-Sept. 21, 5 p.m. Meyerson: Kenneth Frampton discusses Antonin and Noemi Raymond, whose work is now on view in Meyerson's ground floor gallery.
-Oct. 16-17, Houston Hall: A symposium on green cities featuring planner Alexander Garvin, Nobel Prize Winner Wangari Maathai and Philadelphia artist Lily Yeh.
-Nov. 2, 7 p.m. Meyerson: Architect Toyo Ito
-Nov. 6, 6:30 p.m. Meyerson: Winka Dubbeldam
-Nov. 10, 7 p.m. Meyerson: Filmmaker John Waters
-Dec. 4, 6 p.m. Meyerson: Nur Akin discusses historic preservation in Turkey

Monday, September 11, 2006

More Thoughts on the Dilworth House

The Dilworth House saga thudded to an end Friday, when developer John Turchi and architect Robert Venturi came up with a design that was acceptable to the Historical Commission (above). Even some of the preservationists and Society Hill neighbors who have been fighting the project for the past two years (and who vow to keep fighting it) felt that they had achieved a modest victory because the new scheme retains the entire front half of the Colonial Revival house, while only sacrificing the rear and side wings. (See my news story in Saturday's Inky.)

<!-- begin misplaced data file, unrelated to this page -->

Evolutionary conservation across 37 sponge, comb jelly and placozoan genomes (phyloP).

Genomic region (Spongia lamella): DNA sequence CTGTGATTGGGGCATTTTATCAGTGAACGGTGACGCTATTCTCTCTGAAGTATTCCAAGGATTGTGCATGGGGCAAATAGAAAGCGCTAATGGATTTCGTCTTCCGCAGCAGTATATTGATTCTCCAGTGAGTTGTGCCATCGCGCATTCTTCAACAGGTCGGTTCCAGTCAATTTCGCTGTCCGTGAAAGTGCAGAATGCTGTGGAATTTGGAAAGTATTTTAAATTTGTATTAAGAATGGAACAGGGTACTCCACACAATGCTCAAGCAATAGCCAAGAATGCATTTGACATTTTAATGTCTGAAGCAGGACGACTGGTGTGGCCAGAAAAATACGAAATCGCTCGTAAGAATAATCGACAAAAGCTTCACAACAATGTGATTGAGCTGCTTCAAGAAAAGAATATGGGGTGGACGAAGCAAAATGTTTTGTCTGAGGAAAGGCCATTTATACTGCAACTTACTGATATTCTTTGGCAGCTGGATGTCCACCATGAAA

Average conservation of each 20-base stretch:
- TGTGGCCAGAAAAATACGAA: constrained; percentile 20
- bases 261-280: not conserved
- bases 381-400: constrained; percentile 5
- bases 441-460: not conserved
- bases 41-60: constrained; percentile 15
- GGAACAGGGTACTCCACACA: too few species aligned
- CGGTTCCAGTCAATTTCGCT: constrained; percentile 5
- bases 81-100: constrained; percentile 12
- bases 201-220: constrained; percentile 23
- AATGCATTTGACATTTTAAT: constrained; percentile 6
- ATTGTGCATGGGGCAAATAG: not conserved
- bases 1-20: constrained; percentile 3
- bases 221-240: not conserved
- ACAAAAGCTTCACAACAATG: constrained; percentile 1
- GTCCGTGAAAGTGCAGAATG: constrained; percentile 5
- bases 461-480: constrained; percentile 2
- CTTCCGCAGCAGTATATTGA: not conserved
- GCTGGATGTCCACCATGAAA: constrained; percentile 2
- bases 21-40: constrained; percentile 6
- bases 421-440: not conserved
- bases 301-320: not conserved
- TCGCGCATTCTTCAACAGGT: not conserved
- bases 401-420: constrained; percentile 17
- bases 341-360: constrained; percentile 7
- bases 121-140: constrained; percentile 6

But as with many buildings designed by committee, I would argue that this one is the worst of all worlds. The design doesn't meaningfully preserve the house that Mayor Richardson Dilworth built 1957 to demonstrate his commitment to Society Hill's revival. It's not the best architecture that Venturi could offer. It adds another cartoonish facadectomy to a neighborhood that appears to be amassing a world-class collection of architectural Frankensteins. (See the Mitchell/Giurgola's Penn Mutual tower and Solomon Cordwell Buenz's St. James, both on Walnut Street.)